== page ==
What Is SEO Writing in a Post-Penguin 2.0 World? What Online Writers Need to Know to Stay on the Right Side of Google


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Google’s latest big algorithmic update — Penguin 2.0 has finally arrived. It’s been highly anticipated as Matt Cutts, the search giant’s SEO guru, has been talking about it for months. And once again, it changes how SEO writers must approach their work. Here we’ll detail exactly what Penguin 2.0 is, and what SEO content writers in particular need to know to stay on the right side of Google.

What Is Penguin 2.0?

This update focuses mainly on anchor text, backlink patterns and undesirable link building practices (eg, paid links). As explained in the post, Penguin 2.0: What Likely Changed and How to Recover, on the HuffingtonPost:

According to Matt Cutts, the new version of Penguin is primarily designed to penalize websites that utilize black hat SEO techniques and reward websites that offer genuine value. . . . The ultimate goal is to cut back on link spamming and hacking, while providing webmasters with the tools to fix hacked sites.

Before we get to some specific areas that SEO copywriters should pay attention to post-Penguin, following are a few facts about this update.

Penguin 2.0 Facts and Figures

Arrival Date: The update was announced by Matt Cutts on his blog on May 22, 2013.

Follow Up Update: It is the fourth Penguin-related launch Google has done, but because this is an updated algorithm (not just a data refresh), we’ve been referring to this change as Penguin 2.0 internally.

Purpose: To crack down on web spam.

Number of Sites Affected: Less than 5 percent of U.S. English sites. Again, this is according to Cutts’ blog, where he states that approximately 2.3% of these types of queries will be affected. He goes on to point out that the scope of Penguin varies by language.

SEO Writing Tips Post-Penguin 2.0

Following are some specific areas to pay attention to as an SEO writer in Google’s post-Penguin 2.0 world.

What SEO writers need to be worried about post-Penguin 2.0.

I. GUEST POSTING RULES POST-PENGUIN 2.0

This has to do with link building .To explain, after the first Penguin update (Penguin 1.0), many webmasters sought to get link juice by writing guest posts (usually for high-traffic blogs). This is just good SEO practice, right? Normally yes.

The Problem Google Has with Guest Posting That’s Addressed in This Update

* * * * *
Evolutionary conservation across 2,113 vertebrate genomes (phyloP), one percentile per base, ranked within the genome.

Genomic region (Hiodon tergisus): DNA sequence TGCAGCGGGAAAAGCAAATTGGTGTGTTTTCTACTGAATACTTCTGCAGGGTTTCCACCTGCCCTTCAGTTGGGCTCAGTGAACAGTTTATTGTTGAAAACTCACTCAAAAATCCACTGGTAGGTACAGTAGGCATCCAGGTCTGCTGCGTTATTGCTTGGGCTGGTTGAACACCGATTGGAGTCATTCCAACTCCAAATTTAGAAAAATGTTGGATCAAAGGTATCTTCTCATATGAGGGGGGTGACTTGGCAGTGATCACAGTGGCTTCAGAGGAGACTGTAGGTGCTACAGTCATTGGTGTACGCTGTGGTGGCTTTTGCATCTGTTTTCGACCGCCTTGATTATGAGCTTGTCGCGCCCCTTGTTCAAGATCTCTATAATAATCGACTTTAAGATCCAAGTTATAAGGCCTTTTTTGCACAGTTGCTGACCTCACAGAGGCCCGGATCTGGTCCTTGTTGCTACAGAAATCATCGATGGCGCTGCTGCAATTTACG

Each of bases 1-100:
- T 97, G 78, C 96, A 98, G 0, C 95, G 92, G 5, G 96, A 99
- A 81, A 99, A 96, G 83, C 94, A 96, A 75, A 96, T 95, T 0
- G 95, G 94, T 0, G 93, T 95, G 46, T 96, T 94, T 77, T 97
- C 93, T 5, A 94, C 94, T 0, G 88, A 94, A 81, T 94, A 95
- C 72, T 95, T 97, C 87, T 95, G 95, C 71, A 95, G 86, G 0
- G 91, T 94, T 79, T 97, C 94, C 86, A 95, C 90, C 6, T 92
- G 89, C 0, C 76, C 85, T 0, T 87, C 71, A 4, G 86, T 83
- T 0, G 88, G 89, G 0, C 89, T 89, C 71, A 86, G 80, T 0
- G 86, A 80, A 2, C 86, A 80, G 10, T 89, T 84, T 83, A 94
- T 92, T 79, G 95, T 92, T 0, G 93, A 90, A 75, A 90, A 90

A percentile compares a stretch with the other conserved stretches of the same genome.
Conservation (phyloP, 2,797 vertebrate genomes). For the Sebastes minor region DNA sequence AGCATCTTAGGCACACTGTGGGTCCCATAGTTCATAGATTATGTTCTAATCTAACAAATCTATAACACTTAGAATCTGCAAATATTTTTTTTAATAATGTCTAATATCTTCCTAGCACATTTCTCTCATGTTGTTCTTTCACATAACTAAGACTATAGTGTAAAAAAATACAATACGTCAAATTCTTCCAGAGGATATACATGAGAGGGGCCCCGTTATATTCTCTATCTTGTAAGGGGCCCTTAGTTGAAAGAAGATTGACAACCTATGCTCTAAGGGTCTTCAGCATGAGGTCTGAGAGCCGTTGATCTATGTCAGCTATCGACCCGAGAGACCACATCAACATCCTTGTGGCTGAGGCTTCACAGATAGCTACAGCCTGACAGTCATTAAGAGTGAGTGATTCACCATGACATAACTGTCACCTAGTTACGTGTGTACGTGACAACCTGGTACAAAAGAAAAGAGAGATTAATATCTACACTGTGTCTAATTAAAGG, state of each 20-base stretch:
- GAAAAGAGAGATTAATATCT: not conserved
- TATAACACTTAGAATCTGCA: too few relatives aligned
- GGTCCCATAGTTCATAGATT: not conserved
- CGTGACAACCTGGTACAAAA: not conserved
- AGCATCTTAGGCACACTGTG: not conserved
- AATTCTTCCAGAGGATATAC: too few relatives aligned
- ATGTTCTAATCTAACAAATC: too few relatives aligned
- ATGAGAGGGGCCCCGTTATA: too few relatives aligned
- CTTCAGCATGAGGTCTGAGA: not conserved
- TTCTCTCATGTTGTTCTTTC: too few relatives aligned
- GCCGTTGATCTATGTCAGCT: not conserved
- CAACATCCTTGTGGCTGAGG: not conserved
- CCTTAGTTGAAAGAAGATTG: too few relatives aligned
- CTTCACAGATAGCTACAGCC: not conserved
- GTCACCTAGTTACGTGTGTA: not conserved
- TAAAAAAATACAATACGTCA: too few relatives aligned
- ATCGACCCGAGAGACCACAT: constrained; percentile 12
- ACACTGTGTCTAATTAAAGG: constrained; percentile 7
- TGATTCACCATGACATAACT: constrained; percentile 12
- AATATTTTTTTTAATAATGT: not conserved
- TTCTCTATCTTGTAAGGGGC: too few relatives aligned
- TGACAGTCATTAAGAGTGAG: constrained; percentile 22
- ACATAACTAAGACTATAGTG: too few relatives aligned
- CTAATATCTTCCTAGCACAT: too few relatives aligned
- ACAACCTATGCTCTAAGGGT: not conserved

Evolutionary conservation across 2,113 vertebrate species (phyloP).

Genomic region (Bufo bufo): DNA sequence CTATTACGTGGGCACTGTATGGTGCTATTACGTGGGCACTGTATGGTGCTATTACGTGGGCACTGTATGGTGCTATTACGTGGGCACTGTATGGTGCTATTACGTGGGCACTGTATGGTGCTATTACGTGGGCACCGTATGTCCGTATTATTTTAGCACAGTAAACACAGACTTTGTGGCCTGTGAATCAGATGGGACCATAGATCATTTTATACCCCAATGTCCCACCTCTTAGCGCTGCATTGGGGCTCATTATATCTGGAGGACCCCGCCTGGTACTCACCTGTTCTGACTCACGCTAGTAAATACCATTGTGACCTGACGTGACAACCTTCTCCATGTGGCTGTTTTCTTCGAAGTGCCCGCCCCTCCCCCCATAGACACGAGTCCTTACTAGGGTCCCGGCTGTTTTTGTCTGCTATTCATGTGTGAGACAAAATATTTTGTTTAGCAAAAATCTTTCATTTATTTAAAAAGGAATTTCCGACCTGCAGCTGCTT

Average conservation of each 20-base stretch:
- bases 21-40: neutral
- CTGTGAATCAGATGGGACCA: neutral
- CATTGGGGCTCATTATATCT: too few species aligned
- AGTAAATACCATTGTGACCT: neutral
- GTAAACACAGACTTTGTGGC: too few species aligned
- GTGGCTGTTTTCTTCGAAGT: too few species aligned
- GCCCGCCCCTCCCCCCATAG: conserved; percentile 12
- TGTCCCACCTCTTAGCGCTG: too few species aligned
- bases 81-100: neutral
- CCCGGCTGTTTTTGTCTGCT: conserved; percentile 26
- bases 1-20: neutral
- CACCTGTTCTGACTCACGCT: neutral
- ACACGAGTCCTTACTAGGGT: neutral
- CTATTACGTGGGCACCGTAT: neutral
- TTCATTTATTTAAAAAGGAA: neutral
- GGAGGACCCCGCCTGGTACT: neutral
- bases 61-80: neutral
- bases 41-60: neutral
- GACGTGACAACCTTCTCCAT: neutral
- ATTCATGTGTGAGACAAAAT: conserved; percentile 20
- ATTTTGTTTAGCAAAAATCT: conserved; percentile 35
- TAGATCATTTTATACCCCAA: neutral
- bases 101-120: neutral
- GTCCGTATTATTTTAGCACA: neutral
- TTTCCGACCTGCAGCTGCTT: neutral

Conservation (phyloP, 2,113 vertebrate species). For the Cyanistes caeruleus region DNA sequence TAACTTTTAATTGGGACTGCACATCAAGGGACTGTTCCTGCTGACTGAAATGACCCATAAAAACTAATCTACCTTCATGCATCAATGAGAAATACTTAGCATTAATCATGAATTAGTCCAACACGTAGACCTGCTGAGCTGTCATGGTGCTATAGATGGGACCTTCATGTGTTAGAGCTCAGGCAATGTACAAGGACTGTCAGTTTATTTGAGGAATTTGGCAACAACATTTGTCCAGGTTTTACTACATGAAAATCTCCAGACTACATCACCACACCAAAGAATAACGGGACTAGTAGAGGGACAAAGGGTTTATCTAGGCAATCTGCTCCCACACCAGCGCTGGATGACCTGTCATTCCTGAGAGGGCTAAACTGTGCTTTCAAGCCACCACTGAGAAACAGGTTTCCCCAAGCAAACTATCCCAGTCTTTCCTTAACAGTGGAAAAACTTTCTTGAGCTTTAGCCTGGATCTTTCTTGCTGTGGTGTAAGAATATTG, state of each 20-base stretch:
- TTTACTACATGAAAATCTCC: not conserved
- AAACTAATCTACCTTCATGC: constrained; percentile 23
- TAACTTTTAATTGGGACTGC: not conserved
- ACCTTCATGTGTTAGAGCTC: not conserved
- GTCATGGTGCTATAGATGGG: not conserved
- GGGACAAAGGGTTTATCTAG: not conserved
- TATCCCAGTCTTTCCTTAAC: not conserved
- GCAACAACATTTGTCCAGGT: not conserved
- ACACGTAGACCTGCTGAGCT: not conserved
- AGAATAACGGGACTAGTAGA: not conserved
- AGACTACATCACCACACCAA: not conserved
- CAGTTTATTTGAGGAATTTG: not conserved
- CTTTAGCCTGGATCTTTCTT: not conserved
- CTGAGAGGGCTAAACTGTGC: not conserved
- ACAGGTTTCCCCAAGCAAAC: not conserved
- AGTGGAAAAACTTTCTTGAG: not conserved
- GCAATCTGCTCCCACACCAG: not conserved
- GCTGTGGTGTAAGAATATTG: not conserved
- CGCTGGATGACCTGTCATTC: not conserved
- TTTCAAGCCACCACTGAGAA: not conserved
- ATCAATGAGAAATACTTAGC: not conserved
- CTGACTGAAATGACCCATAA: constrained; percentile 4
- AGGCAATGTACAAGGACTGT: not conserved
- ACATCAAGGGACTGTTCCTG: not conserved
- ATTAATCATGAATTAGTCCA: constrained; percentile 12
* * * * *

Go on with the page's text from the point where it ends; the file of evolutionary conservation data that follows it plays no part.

Many webmasters are so strapped for time that they will accept any and all guest posts. And, you the guest poster gets link juice because they add a link and anchor text to the bio section of their posts. As more and more companies moved to guest posting and started receiving a lot of links because of it, Google stood up and took notice.

While guest posting is a great way to build backlinks, Google wants you to do it with your niche in mind. If your site is about SEO writing, you should have posts on it about fashion.

As a webmaster, I can’t believe how many non-relevant “guest posts” are submitted to me for my blogs. I get AT LEAST 1-3 per day and you know what, 99% of them have nothing to do with my niches (eg, freelance writing, SEO writing, self-publishing, etc.).

5 Do’s and Don’ts of Guest Posting Post-Penguin 2.0

i) Relevancy: So yes, still use guest posting as a method of building backlinks, but submit your content to RELEVANT blogs.

ii) High-Quality Blogs: Also, even if the blog you submit your guest post to is relevant, if you see that they seem to accept posts from any and every body, then don’t submit to them.

How do you find high-quality blogs and websites to submit guest posts to? One way to do it is the check the page rank. Those with a PR of 4 or higher are usually good candidates.

iii) Keywords: You should worry less about using keywords and more on using branded anchor text. FYI, when you do use keywords, make sure you vary them — no more submitting tons of guest posts with the same keyword targeted. Google wants variety.

iv) Authorship: Google authorship is really, really important to the search giant. They want to know who you are. Hence, make sure you have created your Google author profile and use it in the bio section of your guest post so the search giant can verify – and give credit to – you/your brand.

How does this help? Think of it as creating your web footprint. For example, if you see an article written by Joe Schmoe at The New York Times, you know that he’s a reputable writer, right? You probably don’t question his credentials and you can find stuff written by him all over the web.

Same thing with your profile. If you create great content regularly in your niche that gets shared a lot, Google wants to give credit to you. They’ll ostensibly reward your content appropriately in search results when it shows up because you’re (and your blog are) a “verified”, reputable content producer.